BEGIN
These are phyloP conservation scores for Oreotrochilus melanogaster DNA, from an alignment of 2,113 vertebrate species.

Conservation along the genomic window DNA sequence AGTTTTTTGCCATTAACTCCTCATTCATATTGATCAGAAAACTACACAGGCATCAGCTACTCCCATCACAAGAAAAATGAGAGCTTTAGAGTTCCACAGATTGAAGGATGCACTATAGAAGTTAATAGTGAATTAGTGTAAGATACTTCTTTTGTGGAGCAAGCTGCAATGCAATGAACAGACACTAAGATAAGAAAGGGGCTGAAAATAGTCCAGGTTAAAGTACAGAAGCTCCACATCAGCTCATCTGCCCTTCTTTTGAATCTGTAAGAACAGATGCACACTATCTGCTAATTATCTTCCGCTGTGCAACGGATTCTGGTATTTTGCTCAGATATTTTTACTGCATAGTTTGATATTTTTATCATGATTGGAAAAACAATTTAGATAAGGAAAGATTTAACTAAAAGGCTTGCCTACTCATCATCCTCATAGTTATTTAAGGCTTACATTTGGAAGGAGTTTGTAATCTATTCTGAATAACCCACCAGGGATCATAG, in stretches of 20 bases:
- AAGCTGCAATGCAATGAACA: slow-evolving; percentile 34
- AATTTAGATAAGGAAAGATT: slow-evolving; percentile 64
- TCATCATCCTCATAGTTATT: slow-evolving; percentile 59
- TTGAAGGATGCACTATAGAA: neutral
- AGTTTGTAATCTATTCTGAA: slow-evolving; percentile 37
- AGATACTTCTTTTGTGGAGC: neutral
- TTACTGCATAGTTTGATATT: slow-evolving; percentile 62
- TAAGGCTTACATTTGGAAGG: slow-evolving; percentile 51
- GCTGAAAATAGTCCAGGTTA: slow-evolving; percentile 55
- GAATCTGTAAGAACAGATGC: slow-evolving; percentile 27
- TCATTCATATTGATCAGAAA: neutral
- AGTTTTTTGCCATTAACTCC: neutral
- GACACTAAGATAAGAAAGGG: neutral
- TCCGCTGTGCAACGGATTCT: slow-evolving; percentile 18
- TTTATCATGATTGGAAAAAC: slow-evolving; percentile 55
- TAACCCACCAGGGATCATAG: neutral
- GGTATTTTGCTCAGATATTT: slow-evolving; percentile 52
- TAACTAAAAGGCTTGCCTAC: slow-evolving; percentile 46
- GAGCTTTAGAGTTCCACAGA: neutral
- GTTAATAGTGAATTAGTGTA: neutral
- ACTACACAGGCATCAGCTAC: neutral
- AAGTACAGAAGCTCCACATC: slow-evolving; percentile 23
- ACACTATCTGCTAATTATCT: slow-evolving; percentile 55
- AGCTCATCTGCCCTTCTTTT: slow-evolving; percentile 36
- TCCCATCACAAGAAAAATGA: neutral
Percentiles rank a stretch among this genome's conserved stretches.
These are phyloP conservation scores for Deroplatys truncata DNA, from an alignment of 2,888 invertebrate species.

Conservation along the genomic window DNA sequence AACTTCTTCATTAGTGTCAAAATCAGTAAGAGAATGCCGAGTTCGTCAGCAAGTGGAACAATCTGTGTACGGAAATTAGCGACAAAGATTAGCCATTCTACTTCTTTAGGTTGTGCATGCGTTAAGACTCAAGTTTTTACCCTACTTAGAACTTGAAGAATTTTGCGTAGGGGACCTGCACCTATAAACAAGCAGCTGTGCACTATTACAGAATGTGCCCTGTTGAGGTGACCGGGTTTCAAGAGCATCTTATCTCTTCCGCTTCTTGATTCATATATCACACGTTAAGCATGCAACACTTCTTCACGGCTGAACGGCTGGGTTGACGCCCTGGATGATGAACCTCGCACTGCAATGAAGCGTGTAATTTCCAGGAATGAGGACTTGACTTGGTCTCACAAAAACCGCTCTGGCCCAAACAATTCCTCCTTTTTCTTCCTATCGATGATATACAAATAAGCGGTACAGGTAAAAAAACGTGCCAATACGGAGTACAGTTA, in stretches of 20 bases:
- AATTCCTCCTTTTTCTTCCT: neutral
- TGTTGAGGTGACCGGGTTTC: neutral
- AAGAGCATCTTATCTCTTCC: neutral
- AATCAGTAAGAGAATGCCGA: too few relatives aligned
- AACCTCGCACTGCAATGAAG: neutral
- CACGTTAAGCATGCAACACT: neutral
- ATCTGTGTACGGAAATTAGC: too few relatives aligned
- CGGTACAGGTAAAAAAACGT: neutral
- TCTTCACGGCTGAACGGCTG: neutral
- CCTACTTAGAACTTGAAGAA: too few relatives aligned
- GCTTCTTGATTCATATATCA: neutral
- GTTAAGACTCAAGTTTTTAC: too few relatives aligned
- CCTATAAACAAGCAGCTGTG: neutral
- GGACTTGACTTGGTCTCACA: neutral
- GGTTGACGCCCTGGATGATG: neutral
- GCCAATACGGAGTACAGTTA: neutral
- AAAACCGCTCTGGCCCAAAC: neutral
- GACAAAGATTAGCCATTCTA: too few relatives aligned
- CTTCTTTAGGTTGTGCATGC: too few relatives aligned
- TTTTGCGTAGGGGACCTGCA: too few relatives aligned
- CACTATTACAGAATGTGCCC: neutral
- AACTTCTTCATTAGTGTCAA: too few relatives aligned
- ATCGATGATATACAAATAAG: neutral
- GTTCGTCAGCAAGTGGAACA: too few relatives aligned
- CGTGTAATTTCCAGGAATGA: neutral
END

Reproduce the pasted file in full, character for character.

These are phyloP conservation scores for Oreotrochilus melanogaster DNA, from an alignment of 2,113 vertebrate species.

Conservation along the genomic window DNA sequence AGTTTTTTGCCATTAACTCCTCATTCATATTGATCAGAAAACTACACAGGCATCAGCTACTCCCATCACAAGAAAAATGAGAGCTTTAGAGTTCCACAGATTGAAGGATGCACTATAGAAGTTAATAGTGAATTAGTGTAAGATACTTCTTTTGTGGAGCAAGCTGCAATGCAATGAACAGACACTAAGATAAGAAAGGGGCTGAAAATAGTCCAGGTTAAAGTACAGAAGCTCCACATCAGCTCATCTGCCCTTCTTTTGAATCTGTAAGAACAGATGCACACTATCTGCTAATTATCTTCCGCTGTGCAACGGATTCTGGTATTTTGCTCAGATATTTTTACTGCATAGTTTGATATTTTTATCATGATTGGAAAAACAATTTAGATAAGGAAAGATTTAACTAAAAGGCTTGCCTACTCATCATCCTCATAGTTATTTAAGGCTTACATTTGGAAGGAGTTTGTAATCTATTCTGAATAACCCACCAGGGATCATAG, in stretches of 20 bases:
- AAGCTGCAATGCAATGAACA: slow-evolving; percentile 34
- AATTTAGATAAGGAAAGATT: slow-evolving; percentile 64
- TCATCATCCTCATAGTTATT: slow-evolving; percentile 59
- TTGAAGGATGCACTATAGAA: neutral
- AGTTTGTAATCTATTCTGAA: slow-evolving; percentile 37
- AGATACTTCTTTTGTGGAGC: neutral
- TTACTGCATAGTTTGATATT: slow-evolving; percentile 62
- TAAGGCTTACATTTGGAAGG: slow-evolving; percentile 51
- GCTGAAAATAGTCCAGGTTA: slow-evolving; percentile 55
- GAATCTGTAAGAACAGATGC: slow-evolving; percentile 27
- TCATTCATATTGATCAGAAA: neutral
- AGTTTTTTGCCATTAACTCC: neutral
- GACACTAAGATAAGAAAGGG: neutral
- TCCGCTGTGCAACGGATTCT: slow-evolving; percentile 18
- TTTATCATGATTGGAAAAAC: slow-evolving; percentile 55
- TAACCCACCAGGGATCATAG: neutral
- GGTATTTTGCTCAGATATTT: slow-evolving; percentile 52
- TAACTAAAAGGCTTGCCTAC: slow-evolving; percentile 46
- GAGCTTTAGAGTTCCACAGA: neutral
- GTTAATAGTGAATTAGTGTA: neutral
- ACTACACAGGCATCAGCTAC: neutral
- AAGTACAGAAGCTCCACATC: slow-evolving; percentile 23
- ACACTATCTGCTAATTATCT: slow-evolving; percentile 55
- AGCTCATCTGCCCTTCTTTT: slow-evolving; percentile 36
- TCCCATCACAAGAAAAATGA: neutral
Percentiles rank a stretch among this genome's conserved stretches.
These are phyloP conservation scores for Deroplatys truncata DNA, from an alignment of 2,888 invertebrate species.

Conservation along the genomic window DNA sequence AACTTCTTCATTAGTGTCAAAATCAGTAAGAGAATGCCGAGTTCGTCAGCAAGTGGAACAATCTGTGTACGGAAATTAGCGACAAAGATTAGCCATTCTACTTCTTTAGGTTGTGCATGCGTTAAGACTCAAGTTTTTACCCTACTTAGAACTTGAAGAATTTTGCGTAGGGGACCTGCACCTATAAACAAGCAGCTGTGCACTATTACAGAATGTGCCCTGTTGAGGTGACCGGGTTTCAAGAGCATCTTATCTCTTCCGCTTCTTGATTCATATATCACACGTTAAGCATGCAACACTTCTTCACGGCTGAACGGCTGGGTTGACGCCCTGGATGATGAACCTCGCACTGCAATGAAGCGTGTAATTTCCAGGAATGAGGACTTGACTTGGTCTCACAAAAACCGCTCTGGCCCAAACAATTCCTCCTTTTTCTTCCTATCGATGATATACAAATAAGCGGTACAGGTAAAAAAACGTGCCAATACGGAGTACAGTTA, in stretches of 20 bases:
- AATTCCTCCTTTTTCTTCCT: neutral
- TGTTGAGGTGACCGGGTTTC: neutral
- AAGAGCATCTTATCTCTTCC: neutral
- AATCAGTAAGAGAATGCCGA: too few relatives aligned
- AACCTCGCACTGCAATGAAG: neutral
- CACGTTAAGCATGCAACACT: neutral
- ATCTGTGTACGGAAATTAGC: too few relatives aligned
- CGGTACAGGTAAAAAAACGT: neutral
- TCTTCACGGCTGAACGGCTG: neutral
- CCTACTTAGAACTTGAAGAA: too few relatives aligned
- GCTTCTTGATTCATATATCA: neutral
- GTTAAGACTCAAGTTTTTAC: too few relatives aligned
- CCTATAAACAAGCAGCTGTG: neutral
- GGACTTGACTTGGTCTCACA: neutral
- GGTTGACGCCCTGGATGATG: neutral
- GCCAATACGGAGTACAGTTA: neutral
- AAAACCGCTCTGGCCCAAAC: neutral
- GACAAAGATTAGCCATTCTA: too few relatives aligned
- CTTCTTTAGGTTGTGCATGC: too few relatives aligned
- TTTTGCGTAGGGGACCTGCA: too few relatives aligned
- CACTATTACAGAATGTGCCC: neutral
- AACTTCTTCATTAGTGTCAA: too few relatives aligned
- ATCGATGATATACAAATAAG: neutral
- GTTCGTCAGCAAGTGGAACA: too few relatives aligned
- CGTGTAATTTCCAGGAATGA: neutral